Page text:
A biocube placed on the Tamae Reef off the Pacific island of Mo’orea.
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The exhibition “Life in One Cubic Foot” follows the research of Smithsonian scientists and photographer David Liittschwager as they discover what a cubic foot of land or water—a biocube—reveals about the diversity of life on the planet. The 1,100-square-foot exhibition opens Friday, March 4, in the Focus Gallery of the Sant Ocean Hall at the Smithsonian’s National Museum of Natural History.
A biocube—the tool at the heart of the exhibition—is a 1-by-1-by-1-foot green-framed cube that organisms from the surrounding environment can enter and pass through. Biocubes featured in the exhibition were placed in environments across the globe to learn what forms of life, both known and unknown, could be found in the cube during the course of a 24-hour day. In addition to exploring life through the exhibition, visitors are also invited to participate in citizen science and uncover the biodiversity in their backyard by creating and monitoring their own biocube.
“Life in One Cubic Foot” explores life from exotic environments, like the coral reefs of French Polynesia, the alien mid-water ocean off the coast of California and more familiar locales, like New York City’s Central Park. Hundreds of different organisms ranging in size from the head of a pin to the full size of the biocube are featured in the exhibition through collages of photographs and four exhibition videos.
Biocubes in the exhibition were not only used by scientists to explore what is already known about life on Earth but also to spotlight how much biodiversity remains for aspiring scientists to discover. Scientists estimate that there are more than 1 million species still unknown or unnamed by scientists. Environmental changes, like climate change and other man-made forces, are taking their toll on life around the world, both discovered and unidentified. Global efforts to understand the impact of these changes and answer questions about how to manage the complex dynamics of wildlife and natural resources will be improved as gaps in the tree of life are filled.
“Biocubes offer us a standardized lens to bring into focus the mosaic of richness and beauty that is found in nature, highlighting both the known and unknown in spectacular fashion,” said Chris Meyer, Smithsonian scientist. “In ‘Life in One Cubic Foot,’ we framed the biocube approach against the backdrop of efforts to survey all life on a single island in the Pacific. In doing so, we recognize the challenge and opportunity ahead for documenting the remaining life globally.”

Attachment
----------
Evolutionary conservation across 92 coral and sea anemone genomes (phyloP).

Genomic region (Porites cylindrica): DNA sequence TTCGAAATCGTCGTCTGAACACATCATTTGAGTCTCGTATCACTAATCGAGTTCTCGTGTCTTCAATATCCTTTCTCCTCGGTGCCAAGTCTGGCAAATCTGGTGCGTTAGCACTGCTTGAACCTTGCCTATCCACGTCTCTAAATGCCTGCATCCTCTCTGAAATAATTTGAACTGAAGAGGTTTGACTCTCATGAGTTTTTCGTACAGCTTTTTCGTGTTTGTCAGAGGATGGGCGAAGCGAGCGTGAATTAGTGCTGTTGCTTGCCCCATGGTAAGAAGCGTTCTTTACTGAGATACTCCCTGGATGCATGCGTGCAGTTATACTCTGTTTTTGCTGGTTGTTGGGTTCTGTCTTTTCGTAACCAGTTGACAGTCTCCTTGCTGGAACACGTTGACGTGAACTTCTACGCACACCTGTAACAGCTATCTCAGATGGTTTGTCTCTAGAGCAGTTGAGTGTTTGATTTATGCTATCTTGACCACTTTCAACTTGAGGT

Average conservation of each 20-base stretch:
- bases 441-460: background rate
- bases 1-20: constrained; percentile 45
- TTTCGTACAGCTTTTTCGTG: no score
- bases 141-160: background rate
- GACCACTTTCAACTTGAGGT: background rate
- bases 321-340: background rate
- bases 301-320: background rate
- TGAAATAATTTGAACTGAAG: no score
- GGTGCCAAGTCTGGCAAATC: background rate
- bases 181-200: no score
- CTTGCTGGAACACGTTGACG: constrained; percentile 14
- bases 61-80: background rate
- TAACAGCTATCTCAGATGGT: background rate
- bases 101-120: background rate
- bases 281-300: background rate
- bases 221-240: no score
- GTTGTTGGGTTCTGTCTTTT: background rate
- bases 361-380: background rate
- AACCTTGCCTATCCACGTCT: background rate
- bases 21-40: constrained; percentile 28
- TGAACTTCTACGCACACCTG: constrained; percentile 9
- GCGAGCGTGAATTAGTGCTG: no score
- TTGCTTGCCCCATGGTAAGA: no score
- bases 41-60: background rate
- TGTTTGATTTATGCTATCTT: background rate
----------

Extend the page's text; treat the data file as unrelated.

Small and remote, the island of Mo’orea in French Polynesia is an ideal model ecosystem for documenting biodiversity, especially across its rich coral reef ecosystems. In addition to a biocube placed on a reef off the island, Meyer and his colleagues with the Mo’orea Biocode Project deployed biocube-sized devices, called Autonomous Reef Monitoring Structures (ARMS), in the waters surrounding the Pacific island. ARMS allow scientists to expand on early biodiversity inventories to create the most comprehensive census of a reef community to date. Using cutting-edge DNA sequencing technology, researchers determined that up to one half of the species found in these ecosystems are undocumented and awaiting discovery.
While coral reefs are among the most studied biodiversity hot spots throughout the world, the world’s largest ecosystem is also one of the least studied: the midwater. Cold and dark, this ecosystem lies between the ocean’s surface and the seafloor. Through the efforts of Smithsonian and Monterey Bay Aquarium Research Institute, scientists are exploring the diversity of life in the midwater ocean.
“There are so many unanswered questions about midwater life, even entirely unknown groups of animals,” said Karen Osborn, Smithsonian scientist. “I want to know what’s there and what role it plays in the function of our ocean. How to compare such a vast and dynamic habitat with any other is challenging. The biocube gave us a way to compare ‘apples to apples’ and to share the incredible diversity, beauty and wonder of the animals that few of us get to experience firsthand.”
Only 60 feet from the California shore, the ocean floor drops steeply into the Monterey Submarine Canyon, where a midwater biocube was suspended using a remotely operated vehicle, or ROV. Scientists calculated that 3¼ miles (5 kilometers) of water would drift through the biocube through the course of a normal spring day off the California coast. That water would hold more than 200 animals large enough to see on video—some riding the currents, others migrating up and down to feed and still others chasing a meal. “Life in One Cubic Foot” offers visitors the chance to witness some of the beautiful, bizarre and highly adapted animals observed and collected from the midwater.
After seeing how scientists use the concept of one cubic foot to understand the diversity of life in the field, visitors can learn how biocubes have been used to uncover life in more familiar places. They are invited to build their own biocube and contribute to citizen science by studying and sharing discoveries from their neighborhood habitats. Visitors can explore the museum’s website to watch a video about biocubes and learn on how to build, deploy and study their own biocube, sharing their findings with the greater scientific community.
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